Protox Reports Promising Interim Results from Prostate Cancer Study
"First and foremost, we are pleased with the safety profile of PRX302 thus far," said Dr. Fahar Merchant, President and Chief Executive Officer of Protox. "We have now reached the mid-point of this study with no significant safety concerns and with signs of a therapeutic effect, even at these low dosages. These data, although preliminary, support our expectations for this treatment, both in prostate cancer and in our approved BPH trial planned to commence this year."
The Phase I study is being led by Dr. Scott Coffield at Scott and White Memorial Hospital, with other participating sites including M. D. Anderson Cancer Center, Urology San Antonio and the University of Vermont. This trial is intended to examine the safety, tolerability and therapeutic activity of PRX302 in patients with localized recurrent prostate cancer who show signs of disease progression as evidenced by rising levels of PSA.
Using well-established, image-guided brachytherapy techniques, PRX302 was injected directly into the prostate. To date 12 patients at four clinical trial sites have been treated, with each new cohort of 3 patients receiving a higher dose once safety of the drug is established in the previous cohort. The dose has escalated 20-fold since the study commenced.
No safety issues relating to PRX302 treatment have been encountered to date. PRX302 was well-tolerated in all patients and there has been no evidence of systemic toxicity. No serious adverse events were reported relating to PRX302 and most other adverse events reported were those typically associated with the injection procedure, rating no higher than Grade 1 (mild) or Grade 2 (moderate) on the National Cancer Institute's 5-stage grading scale.
Early assessment of potential therapeutic activity was determined by measuring PSA (prostate specific antigen) levels throughout the study and conducting prostate biopsies at 30 days post-treatment. PSA is one of the most widely recognized disease markers in oncology and levels of PSA in the blood are used in the diagnosis of prostate cancer, monitoring cancer progression and tracking patient responses to its treatment.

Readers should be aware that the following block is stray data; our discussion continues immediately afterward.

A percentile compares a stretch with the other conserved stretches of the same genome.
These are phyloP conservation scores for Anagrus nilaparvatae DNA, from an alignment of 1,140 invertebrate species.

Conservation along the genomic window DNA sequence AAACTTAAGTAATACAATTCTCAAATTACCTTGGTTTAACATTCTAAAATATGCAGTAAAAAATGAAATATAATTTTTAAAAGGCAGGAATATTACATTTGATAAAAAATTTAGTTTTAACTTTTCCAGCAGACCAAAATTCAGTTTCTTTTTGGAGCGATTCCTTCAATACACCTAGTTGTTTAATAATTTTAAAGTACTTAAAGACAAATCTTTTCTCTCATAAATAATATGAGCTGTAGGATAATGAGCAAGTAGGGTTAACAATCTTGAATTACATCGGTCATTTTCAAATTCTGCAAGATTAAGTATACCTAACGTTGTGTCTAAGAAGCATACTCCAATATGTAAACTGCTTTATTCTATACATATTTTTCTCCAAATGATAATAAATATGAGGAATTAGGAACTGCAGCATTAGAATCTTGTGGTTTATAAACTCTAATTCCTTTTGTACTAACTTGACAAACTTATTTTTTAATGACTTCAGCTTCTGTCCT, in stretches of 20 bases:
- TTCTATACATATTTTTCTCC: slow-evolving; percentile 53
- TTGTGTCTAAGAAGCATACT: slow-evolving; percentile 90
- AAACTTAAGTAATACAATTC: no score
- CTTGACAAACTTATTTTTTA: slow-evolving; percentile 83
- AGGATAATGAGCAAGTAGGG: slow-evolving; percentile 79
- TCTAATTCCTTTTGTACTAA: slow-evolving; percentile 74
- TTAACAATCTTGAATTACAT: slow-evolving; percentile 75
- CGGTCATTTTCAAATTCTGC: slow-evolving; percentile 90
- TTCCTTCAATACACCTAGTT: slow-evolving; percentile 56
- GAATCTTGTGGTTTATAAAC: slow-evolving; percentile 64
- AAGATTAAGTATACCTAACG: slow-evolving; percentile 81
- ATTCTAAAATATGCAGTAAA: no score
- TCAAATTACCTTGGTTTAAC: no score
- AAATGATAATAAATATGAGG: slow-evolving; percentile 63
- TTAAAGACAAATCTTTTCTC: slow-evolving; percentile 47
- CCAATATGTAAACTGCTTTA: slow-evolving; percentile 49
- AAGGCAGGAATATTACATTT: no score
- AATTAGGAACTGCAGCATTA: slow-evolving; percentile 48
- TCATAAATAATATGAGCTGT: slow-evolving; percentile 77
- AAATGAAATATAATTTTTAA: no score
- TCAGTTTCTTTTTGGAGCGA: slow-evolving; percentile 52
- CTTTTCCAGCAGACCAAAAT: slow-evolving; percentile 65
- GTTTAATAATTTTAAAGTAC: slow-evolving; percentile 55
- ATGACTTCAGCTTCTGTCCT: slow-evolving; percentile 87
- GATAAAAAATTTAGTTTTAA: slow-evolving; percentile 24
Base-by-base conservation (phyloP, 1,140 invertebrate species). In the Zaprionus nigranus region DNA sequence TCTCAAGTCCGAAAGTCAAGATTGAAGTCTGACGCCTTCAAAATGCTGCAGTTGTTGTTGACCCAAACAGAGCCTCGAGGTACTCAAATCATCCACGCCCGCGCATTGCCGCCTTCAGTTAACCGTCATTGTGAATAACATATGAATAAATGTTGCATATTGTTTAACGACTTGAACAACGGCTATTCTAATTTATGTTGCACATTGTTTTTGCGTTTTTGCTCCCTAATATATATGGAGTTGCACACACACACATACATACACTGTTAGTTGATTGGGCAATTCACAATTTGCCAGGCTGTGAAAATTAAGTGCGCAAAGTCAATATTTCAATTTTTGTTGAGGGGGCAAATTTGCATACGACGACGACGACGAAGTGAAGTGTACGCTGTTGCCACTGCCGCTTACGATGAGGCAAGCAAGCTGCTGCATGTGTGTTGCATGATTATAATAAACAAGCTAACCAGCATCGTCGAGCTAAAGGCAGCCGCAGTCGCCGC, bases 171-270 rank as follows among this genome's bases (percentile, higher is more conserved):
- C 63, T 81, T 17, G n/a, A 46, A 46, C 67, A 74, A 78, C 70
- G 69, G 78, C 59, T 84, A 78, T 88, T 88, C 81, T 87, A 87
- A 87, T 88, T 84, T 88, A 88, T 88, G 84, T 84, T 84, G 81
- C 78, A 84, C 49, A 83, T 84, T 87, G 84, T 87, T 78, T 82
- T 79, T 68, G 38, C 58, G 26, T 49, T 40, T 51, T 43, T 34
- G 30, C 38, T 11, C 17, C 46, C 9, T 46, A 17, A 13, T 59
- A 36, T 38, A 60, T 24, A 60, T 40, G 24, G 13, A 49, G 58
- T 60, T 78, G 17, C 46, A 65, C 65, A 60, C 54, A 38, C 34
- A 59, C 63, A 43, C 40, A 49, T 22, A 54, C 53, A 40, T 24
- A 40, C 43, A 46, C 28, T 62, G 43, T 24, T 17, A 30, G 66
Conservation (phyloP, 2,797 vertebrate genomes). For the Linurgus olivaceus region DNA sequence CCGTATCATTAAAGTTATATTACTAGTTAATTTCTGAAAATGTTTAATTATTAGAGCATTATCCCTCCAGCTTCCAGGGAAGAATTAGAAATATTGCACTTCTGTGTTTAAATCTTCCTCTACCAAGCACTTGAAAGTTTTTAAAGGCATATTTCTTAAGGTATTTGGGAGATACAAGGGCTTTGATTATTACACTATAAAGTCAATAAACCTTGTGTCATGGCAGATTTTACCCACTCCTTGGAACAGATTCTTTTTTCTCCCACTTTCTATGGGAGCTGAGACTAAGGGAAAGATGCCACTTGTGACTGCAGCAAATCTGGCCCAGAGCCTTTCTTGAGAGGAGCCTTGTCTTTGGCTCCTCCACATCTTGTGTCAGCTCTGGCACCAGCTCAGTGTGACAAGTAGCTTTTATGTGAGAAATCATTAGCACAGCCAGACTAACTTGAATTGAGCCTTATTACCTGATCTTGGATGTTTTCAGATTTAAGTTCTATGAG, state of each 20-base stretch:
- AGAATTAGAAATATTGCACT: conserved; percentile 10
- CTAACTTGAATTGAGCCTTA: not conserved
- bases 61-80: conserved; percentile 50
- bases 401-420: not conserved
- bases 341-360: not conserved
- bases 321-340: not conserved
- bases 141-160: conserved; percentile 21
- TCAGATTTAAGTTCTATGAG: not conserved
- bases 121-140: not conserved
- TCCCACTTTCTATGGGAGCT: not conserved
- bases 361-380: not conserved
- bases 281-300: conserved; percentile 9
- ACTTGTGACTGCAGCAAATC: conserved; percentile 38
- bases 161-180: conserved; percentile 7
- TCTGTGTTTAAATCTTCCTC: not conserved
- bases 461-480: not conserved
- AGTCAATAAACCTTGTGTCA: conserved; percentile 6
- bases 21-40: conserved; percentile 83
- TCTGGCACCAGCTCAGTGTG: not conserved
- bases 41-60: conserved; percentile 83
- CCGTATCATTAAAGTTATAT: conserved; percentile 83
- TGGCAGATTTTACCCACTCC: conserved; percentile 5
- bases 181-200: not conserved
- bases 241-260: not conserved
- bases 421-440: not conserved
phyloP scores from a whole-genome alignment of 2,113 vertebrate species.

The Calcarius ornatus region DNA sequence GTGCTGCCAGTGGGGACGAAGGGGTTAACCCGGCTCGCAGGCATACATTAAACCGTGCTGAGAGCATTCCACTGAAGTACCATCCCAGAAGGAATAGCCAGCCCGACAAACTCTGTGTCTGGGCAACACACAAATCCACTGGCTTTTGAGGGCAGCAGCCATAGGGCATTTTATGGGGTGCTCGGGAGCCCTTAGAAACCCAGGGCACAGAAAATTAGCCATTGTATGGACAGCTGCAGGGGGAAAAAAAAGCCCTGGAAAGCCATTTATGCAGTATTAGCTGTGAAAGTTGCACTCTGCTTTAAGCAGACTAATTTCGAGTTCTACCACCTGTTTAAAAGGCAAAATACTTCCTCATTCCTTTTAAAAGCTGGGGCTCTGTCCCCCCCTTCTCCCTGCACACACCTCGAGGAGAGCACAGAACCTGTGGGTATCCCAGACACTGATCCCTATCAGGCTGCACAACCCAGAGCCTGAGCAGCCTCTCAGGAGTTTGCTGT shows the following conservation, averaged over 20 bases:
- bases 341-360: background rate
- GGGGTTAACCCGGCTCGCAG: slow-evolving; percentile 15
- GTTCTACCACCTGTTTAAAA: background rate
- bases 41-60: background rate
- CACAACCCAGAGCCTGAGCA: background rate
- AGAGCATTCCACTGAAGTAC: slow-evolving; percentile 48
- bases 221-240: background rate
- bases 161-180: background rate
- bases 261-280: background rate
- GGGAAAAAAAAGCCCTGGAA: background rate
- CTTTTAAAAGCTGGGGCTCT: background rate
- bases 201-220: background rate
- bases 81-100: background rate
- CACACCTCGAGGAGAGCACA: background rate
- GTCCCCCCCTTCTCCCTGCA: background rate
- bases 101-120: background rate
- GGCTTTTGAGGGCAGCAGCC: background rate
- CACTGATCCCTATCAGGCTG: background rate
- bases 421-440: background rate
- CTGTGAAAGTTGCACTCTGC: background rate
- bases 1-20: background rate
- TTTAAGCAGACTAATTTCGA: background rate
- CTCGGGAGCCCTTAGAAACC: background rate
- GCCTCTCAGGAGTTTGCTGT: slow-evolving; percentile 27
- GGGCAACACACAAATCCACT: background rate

Results show that eight of nine patients for whom 90-day data are available reported a decrease in PSA levels compared to baseline during at least one of the 14-, 30-, 60- or 90-day follow-up intervals. For six out of the nine patients, reductions in PSA levels continue to be observed through day 90 or longer, with PSA levels falling by 6% to 42% compared to baseline.
A comparison of prostate biopsies taken at baseline and at 30 days post-treatment shows that 8 of the 10 patients for whom data are available had a decrease in cancer-positive biopsies. The average decrease was 36% with four patients showing a 50% or greater reduction, including two who showed a 100% reduction.
"Patient responses have been encouraging at these low doses with few adverse events and observable decreases in cancer-positive biopsies and PSA levels," said the study's lead investigator, Dr. Scott Coffield of Scott & White Memorial Hospital. "As the dose is escalated to levels found to produce substantial prostatic destruction in relevant pre-clinical models, we expect more of the patients will manifest absence of cancer on post-therapy biopsy with concomitant decrease in PSA levels."
The company expects to complete the study by mid-year and begin planning for Phase II to commence by year-end.
Protox will host a conference call and live webcast today at 10:00 a.m. E.T. to discuss these interim results. To access the conference call by telephone, dial 416-644-3414 or 1-800-733-7560. Please connect approximately ten minutes prior to the beginning of the call to ensure participation. The conference call will be archived for replay until February 20, 2007 at midnight. To access the archived conference call, dial 416-640-1917 or 1-877-289-8525 and enter the reservation number 21216654 followed by the number sign.